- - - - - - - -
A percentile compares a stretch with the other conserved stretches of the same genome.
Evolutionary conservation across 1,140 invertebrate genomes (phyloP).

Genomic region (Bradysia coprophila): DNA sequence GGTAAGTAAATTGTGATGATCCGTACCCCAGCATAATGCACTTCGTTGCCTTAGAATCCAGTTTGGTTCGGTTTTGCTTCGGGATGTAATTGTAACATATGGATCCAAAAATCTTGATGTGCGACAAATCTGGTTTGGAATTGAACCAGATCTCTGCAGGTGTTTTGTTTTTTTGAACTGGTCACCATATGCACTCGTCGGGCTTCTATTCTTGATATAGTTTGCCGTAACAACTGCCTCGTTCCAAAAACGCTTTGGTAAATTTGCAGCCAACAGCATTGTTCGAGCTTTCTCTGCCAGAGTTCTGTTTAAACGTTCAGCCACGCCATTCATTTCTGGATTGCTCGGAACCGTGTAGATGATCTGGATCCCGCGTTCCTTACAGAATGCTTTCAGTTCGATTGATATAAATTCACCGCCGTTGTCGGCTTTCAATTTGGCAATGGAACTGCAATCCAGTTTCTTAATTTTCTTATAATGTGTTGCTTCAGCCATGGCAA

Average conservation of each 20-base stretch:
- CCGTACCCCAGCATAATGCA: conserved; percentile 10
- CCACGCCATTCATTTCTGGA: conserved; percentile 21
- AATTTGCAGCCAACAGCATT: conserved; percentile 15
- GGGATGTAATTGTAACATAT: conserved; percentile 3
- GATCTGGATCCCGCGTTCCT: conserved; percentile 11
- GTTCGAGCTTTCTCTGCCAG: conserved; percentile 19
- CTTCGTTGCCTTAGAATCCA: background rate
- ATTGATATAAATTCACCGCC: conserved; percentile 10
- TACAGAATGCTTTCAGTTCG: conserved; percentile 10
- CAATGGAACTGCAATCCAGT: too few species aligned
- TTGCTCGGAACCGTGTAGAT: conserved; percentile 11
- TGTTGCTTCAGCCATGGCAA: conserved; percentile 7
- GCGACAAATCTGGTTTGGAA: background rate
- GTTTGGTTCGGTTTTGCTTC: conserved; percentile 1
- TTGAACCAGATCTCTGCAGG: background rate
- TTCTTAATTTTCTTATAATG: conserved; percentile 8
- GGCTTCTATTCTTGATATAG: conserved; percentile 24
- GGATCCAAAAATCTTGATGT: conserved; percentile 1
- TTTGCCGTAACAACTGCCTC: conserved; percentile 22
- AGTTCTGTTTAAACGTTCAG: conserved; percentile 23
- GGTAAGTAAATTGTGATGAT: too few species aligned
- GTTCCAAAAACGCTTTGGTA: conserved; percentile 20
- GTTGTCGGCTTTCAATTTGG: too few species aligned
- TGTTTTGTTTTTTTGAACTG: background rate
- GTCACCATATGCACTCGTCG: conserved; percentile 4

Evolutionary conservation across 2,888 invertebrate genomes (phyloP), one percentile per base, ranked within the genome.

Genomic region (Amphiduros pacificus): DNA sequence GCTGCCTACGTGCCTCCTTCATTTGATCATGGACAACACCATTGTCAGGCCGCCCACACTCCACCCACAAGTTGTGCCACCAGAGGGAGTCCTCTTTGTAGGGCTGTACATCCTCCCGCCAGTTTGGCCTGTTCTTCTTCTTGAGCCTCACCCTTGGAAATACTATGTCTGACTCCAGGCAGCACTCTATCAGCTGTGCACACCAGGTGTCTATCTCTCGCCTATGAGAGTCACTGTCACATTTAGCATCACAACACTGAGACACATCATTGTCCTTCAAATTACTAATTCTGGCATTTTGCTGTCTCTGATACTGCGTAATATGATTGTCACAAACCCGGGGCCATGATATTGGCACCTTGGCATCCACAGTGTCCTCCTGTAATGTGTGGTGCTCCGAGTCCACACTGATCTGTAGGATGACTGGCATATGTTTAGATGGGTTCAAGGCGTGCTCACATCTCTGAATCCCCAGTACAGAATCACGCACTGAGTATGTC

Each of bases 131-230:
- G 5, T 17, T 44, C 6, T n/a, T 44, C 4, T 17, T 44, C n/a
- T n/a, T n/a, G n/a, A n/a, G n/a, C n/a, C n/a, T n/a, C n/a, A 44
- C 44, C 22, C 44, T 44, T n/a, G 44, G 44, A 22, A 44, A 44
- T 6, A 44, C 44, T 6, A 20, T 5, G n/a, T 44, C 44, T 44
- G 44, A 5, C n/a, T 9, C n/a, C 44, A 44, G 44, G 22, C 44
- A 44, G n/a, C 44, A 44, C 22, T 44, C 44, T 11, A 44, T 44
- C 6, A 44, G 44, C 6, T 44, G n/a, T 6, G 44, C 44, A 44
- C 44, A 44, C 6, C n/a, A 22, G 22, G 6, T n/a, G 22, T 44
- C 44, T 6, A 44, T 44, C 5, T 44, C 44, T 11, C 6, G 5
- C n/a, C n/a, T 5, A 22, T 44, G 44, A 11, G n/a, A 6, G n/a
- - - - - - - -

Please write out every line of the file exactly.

A percentile compares a stretch with the other conserved stretches of the same genome.
Evolutionary conservation across 1,140 invertebrate genomes (phyloP).

Genomic region (Bradysia coprophila): DNA sequence GGTAAGTAAATTGTGATGATCCGTACCCCAGCATAATGCACTTCGTTGCCTTAGAATCCAGTTTGGTTCGGTTTTGCTTCGGGATGTAATTGTAACATATGGATCCAAAAATCTTGATGTGCGACAAATCTGGTTTGGAATTGAACCAGATCTCTGCAGGTGTTTTGTTTTTTTGAACTGGTCACCATATGCACTCGTCGGGCTTCTATTCTTGATATAGTTTGCCGTAACAACTGCCTCGTTCCAAAAACGCTTTGGTAAATTTGCAGCCAACAGCATTGTTCGAGCTTTCTCTGCCAGAGTTCTGTTTAAACGTTCAGCCACGCCATTCATTTCTGGATTGCTCGGAACCGTGTAGATGATCTGGATCCCGCGTTCCTTACAGAATGCTTTCAGTTCGATTGATATAAATTCACCGCCGTTGTCGGCTTTCAATTTGGCAATGGAACTGCAATCCAGTTTCTTAATTTTCTTATAATGTGTTGCTTCAGCCATGGCAA

Average conservation of each 20-base stretch:
- CCGTACCCCAGCATAATGCA: conserved; percentile 10
- CCACGCCATTCATTTCTGGA: conserved; percentile 21
- AATTTGCAGCCAACAGCATT: conserved; percentile 15
- GGGATGTAATTGTAACATAT: conserved; percentile 3
- GATCTGGATCCCGCGTTCCT: conserved; percentile 11
- GTTCGAGCTTTCTCTGCCAG: conserved; percentile 19
- CTTCGTTGCCTTAGAATCCA: background rate
- ATTGATATAAATTCACCGCC: conserved; percentile 10
- TACAGAATGCTTTCAGTTCG: conserved; percentile 10
- CAATGGAACTGCAATCCAGT: too few species aligned
- TTGCTCGGAACCGTGTAGAT: conserved; percentile 11
- TGTTGCTTCAGCCATGGCAA: conserved; percentile 7
- GCGACAAATCTGGTTTGGAA: background rate
- GTTTGGTTCGGTTTTGCTTC: conserved; percentile 1
- TTGAACCAGATCTCTGCAGG: background rate
- TTCTTAATTTTCTTATAATG: conserved; percentile 8
- GGCTTCTATTCTTGATATAG: conserved; percentile 24
- GGATCCAAAAATCTTGATGT: conserved; percentile 1
- TTTGCCGTAACAACTGCCTC: conserved; percentile 22
- AGTTCTGTTTAAACGTTCAG: conserved; percentile 23
- GGTAAGTAAATTGTGATGAT: too few species aligned
- GTTCCAAAAACGCTTTGGTA: conserved; percentile 20
- GTTGTCGGCTTTCAATTTGG: too few species aligned
- TGTTTTGTTTTTTTGAACTG: background rate
- GTCACCATATGCACTCGTCG: conserved; percentile 4

Evolutionary conservation across 2,888 invertebrate genomes (phyloP), one percentile per base, ranked within the genome.

Genomic region (Amphiduros pacificus): DNA sequence GCTGCCTACGTGCCTCCTTCATTTGATCATGGACAACACCATTGTCAGGCCGCCCACACTCCACCCACAAGTTGTGCCACCAGAGGGAGTCCTCTTTGTAGGGCTGTACATCCTCCCGCCAGTTTGGCCTGTTCTTCTTCTTGAGCCTCACCCTTGGAAATACTATGTCTGACTCCAGGCAGCACTCTATCAGCTGTGCACACCAGGTGTCTATCTCTCGCCTATGAGAGTCACTGTCACATTTAGCATCACAACACTGAGACACATCATTGTCCTTCAAATTACTAATTCTGGCATTTTGCTGTCTCTGATACTGCGTAATATGATTGTCACAAACCCGGGGCCATGATATTGGCACCTTGGCATCCACAGTGTCCTCCTGTAATGTGTGGTGCTCCGAGTCCACACTGATCTGTAGGATGACTGGCATATGTTTAGATGGGTTCAAGGCGTGCTCACATCTCTGAATCCCCAGTACAGAATCACGCACTGAGTATGTC

Each of bases 131-230:
- G 5, T 17, T 44, C 6, T n/a, T 44, C 4, T 17, T 44, C n/a
- T n/a, T n/a, G n/a, A n/a, G n/a, C n/a, C n/a, T n/a, C n/a, A 44
- C 44, C 22, C 44, T 44, T n/a, G 44, G 44, A 22, A 44, A 44
- T 6, A 44, C 44, T 6, A 20, T 5, G n/a, T 44, C 44, T 44
- G 44, A 5, C n/a, T 9, C n/a, C 44, A 44, G 44, G 22, C 44
- A 44, G n/a, C 44, A 44, C 22, T 44, C 44, T 11, A 44, T 44
- C 6, A 44, G 44, C 6, T 44, G n/a, T 6, G 44, C 44, A 44
- C 44, A 44, C 6, C n/a, A 22, G 22, G 6, T n/a, G 22, T 44
- C 44, T 6, A 44, T 44, C 5, T 44, C 44, T 11, C 6, G 5
- C n/a, C n/a, T 5, A 22, T 44, G 44, A 11, G n/a, A 6, G n/a